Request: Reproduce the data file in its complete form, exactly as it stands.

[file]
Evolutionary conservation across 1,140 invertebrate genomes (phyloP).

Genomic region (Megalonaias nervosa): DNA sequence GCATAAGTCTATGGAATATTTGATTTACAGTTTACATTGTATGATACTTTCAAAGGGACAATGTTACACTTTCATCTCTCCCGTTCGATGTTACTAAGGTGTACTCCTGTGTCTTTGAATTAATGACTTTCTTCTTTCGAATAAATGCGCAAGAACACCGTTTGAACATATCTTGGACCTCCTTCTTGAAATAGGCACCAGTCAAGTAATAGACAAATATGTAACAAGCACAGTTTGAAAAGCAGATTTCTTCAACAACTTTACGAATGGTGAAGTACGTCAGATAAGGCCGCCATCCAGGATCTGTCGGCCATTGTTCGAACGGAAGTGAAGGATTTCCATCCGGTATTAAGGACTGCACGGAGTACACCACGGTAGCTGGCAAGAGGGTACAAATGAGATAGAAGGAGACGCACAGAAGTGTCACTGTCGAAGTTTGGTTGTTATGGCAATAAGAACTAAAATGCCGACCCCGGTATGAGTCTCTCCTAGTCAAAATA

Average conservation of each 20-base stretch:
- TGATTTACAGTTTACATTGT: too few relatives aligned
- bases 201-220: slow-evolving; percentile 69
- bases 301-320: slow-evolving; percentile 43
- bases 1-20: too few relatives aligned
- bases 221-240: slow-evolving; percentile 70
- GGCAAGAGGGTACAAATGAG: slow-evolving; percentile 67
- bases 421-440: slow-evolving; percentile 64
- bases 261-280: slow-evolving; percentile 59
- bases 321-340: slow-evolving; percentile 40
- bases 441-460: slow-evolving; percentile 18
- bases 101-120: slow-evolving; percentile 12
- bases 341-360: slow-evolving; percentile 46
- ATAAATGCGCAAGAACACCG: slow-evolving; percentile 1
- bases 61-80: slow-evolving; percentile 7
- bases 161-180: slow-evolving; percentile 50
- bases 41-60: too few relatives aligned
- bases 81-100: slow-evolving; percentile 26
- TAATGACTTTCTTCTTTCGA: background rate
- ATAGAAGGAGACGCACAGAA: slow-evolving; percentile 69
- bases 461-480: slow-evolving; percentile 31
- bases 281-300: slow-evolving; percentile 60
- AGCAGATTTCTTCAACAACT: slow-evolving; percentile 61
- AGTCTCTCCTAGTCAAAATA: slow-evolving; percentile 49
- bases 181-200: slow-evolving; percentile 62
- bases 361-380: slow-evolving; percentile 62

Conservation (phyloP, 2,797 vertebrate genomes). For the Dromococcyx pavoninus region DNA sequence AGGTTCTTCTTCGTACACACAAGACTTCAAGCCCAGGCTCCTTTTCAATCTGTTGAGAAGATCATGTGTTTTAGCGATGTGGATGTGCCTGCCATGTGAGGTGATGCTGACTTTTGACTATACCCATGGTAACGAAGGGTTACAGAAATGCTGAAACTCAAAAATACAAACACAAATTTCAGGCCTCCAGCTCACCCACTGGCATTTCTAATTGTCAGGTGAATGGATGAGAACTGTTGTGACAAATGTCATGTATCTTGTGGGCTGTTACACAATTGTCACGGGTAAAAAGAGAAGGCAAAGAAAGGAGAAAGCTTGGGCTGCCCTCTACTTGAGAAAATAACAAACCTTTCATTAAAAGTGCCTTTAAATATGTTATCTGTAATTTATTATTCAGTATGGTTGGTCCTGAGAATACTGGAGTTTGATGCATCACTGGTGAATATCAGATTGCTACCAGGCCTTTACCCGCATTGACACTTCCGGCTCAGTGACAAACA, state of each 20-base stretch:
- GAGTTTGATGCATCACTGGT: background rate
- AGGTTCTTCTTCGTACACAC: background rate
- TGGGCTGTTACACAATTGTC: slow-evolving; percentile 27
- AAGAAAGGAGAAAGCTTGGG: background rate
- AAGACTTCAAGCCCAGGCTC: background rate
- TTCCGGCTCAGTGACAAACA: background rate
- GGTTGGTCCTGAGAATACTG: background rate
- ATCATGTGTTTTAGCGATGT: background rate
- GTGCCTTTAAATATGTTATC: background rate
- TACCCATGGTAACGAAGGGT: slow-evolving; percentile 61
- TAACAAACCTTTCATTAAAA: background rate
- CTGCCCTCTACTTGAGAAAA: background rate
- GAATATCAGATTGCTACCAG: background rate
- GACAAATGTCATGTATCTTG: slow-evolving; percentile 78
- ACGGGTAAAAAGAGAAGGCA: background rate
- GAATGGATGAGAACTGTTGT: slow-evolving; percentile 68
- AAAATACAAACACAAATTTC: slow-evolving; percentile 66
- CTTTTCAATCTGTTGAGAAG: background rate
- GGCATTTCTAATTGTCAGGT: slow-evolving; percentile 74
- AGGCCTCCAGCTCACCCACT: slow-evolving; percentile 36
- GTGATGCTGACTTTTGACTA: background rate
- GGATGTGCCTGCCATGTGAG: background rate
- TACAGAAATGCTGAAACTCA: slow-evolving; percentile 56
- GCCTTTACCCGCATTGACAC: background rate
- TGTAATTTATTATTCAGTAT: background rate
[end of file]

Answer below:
Evolutionary conservation across 1,140 invertebrate genomes (phyloP).

Genomic region (Megalonaias nervosa): DNA sequence GCATAAGTCTATGGAATATTTGATTTACAGTTTACATTGTATGATACTTTCAAAGGGACAATGTTACACTTTCATCTCTCCCGTTCGATGTTACTAAGGTGTACTCCTGTGTCTTTGAATTAATGACTTTCTTCTTTCGAATAAATGCGCAAGAACACCGTTTGAACATATCTTGGACCTCCTTCTTGAAATAGGCACCAGTCAAGTAATAGACAAATATGTAACAAGCACAGTTTGAAAAGCAGATTTCTTCAACAACTTTACGAATGGTGAAGTACGTCAGATAAGGCCGCCATCCAGGATCTGTCGGCCATTGTTCGAACGGAAGTGAAGGATTTCCATCCGGTATTAAGGACTGCACGGAGTACACCACGGTAGCTGGCAAGAGGGTACAAATGAGATAGAAGGAGACGCACAGAAGTGTCACTGTCGAAGTTTGGTTGTTATGGCAATAAGAACTAAAATGCCGACCCCGGTATGAGTCTCTCCTAGTCAAAATA

Average conservation of each 20-base stretch:
- TGATTTACAGTTTACATTGT: too few relatives aligned
- bases 201-220: slow-evolving; percentile 69
- bases 301-320: slow-evolving; percentile 43
- bases 1-20: too few relatives aligned
- bases 221-240: slow-evolving; percentile 70
- GGCAAGAGGGTACAAATGAG: slow-evolving; percentile 67
- bases 421-440: slow-evolving; percentile 64
- bases 261-280: slow-evolving; percentile 59
- bases 321-340: slow-evolving; percentile 40
- bases 441-460: slow-evolving; percentile 18
- bases 101-120: slow-evolving; percentile 12
- bases 341-360: slow-evolving; percentile 46
- ATAAATGCGCAAGAACACCG: slow-evolving; percentile 1
- bases 61-80: slow-evolving; percentile 7
- bases 161-180: slow-evolving; percentile 50
- bases 41-60: too few relatives aligned
- bases 81-100: slow-evolving; percentile 26
- TAATGACTTTCTTCTTTCGA: background rate
- ATAGAAGGAGACGCACAGAA: slow-evolving; percentile 69
- bases 461-480: slow-evolving; percentile 31
- bases 281-300: slow-evolving; percentile 60
- AGCAGATTTCTTCAACAACT: slow-evolving; percentile 61
- AGTCTCTCCTAGTCAAAATA: slow-evolving; percentile 49
- bases 181-200: slow-evolving; percentile 62
- bases 361-380: slow-evolving; percentile 62

Conservation (phyloP, 2,797 vertebrate genomes). For the Dromococcyx pavoninus region DNA sequence AGGTTCTTCTTCGTACACACAAGACTTCAAGCCCAGGCTCCTTTTCAATCTGTTGAGAAGATCATGTGTTTTAGCGATGTGGATGTGCCTGCCATGTGAGGTGATGCTGACTTTTGACTATACCCATGGTAACGAAGGGTTACAGAAATGCTGAAACTCAAAAATACAAACACAAATTTCAGGCCTCCAGCTCACCCACTGGCATTTCTAATTGTCAGGTGAATGGATGAGAACTGTTGTGACAAATGTCATGTATCTTGTGGGCTGTTACACAATTGTCACGGGTAAAAAGAGAAGGCAAAGAAAGGAGAAAGCTTGGGCTGCCCTCTACTTGAGAAAATAACAAACCTTTCATTAAAAGTGCCTTTAAATATGTTATCTGTAATTTATTATTCAGTATGGTTGGTCCTGAGAATACTGGAGTTTGATGCATCACTGGTGAATATCAGATTGCTACCAGGCCTTTACCCGCATTGACACTTCCGGCTCAGTGACAAACA, state of each 20-base stretch:
- GAGTTTGATGCATCACTGGT: background rate
- AGGTTCTTCTTCGTACACAC: background rate
- TGGGCTGTTACACAATTGTC: slow-evolving; percentile 27
- AAGAAAGGAGAAAGCTTGGG: background rate
- AAGACTTCAAGCCCAGGCTC: background rate
- TTCCGGCTCAGTGACAAACA: background rate
- GGTTGGTCCTGAGAATACTG: background rate
- ATCATGTGTTTTAGCGATGT: background rate
- GTGCCTTTAAATATGTTATC: background rate
- TACCCATGGTAACGAAGGGT: slow-evolving; percentile 61
- TAACAAACCTTTCATTAAAA: background rate
- CTGCCCTCTACTTGAGAAAA: background rate
- GAATATCAGATTGCTACCAG: background rate
- GACAAATGTCATGTATCTTG: slow-evolving; percentile 78
- ACGGGTAAAAAGAGAAGGCA: background rate
- GAATGGATGAGAACTGTTGT: slow-evolving; percentile 68
- AAAATACAAACACAAATTTC: slow-evolving; percentile 66
- CTTTTCAATCTGTTGAGAAG: background rate
- GGCATTTCTAATTGTCAGGT: slow-evolving; percentile 74
- AGGCCTCCAGCTCACCCACT: slow-evolving; percentile 36
- GTGATGCTGACTTTTGACTA: background rate
- GGATGTGCCTGCCATGTGAG: background rate
- TACAGAAATGCTGAAACTCA: slow-evolving; percentile 56
- GCCTTTACCCGCATTGACAC: background rate
- TGTAATTTATTATTCAGTAT: background rate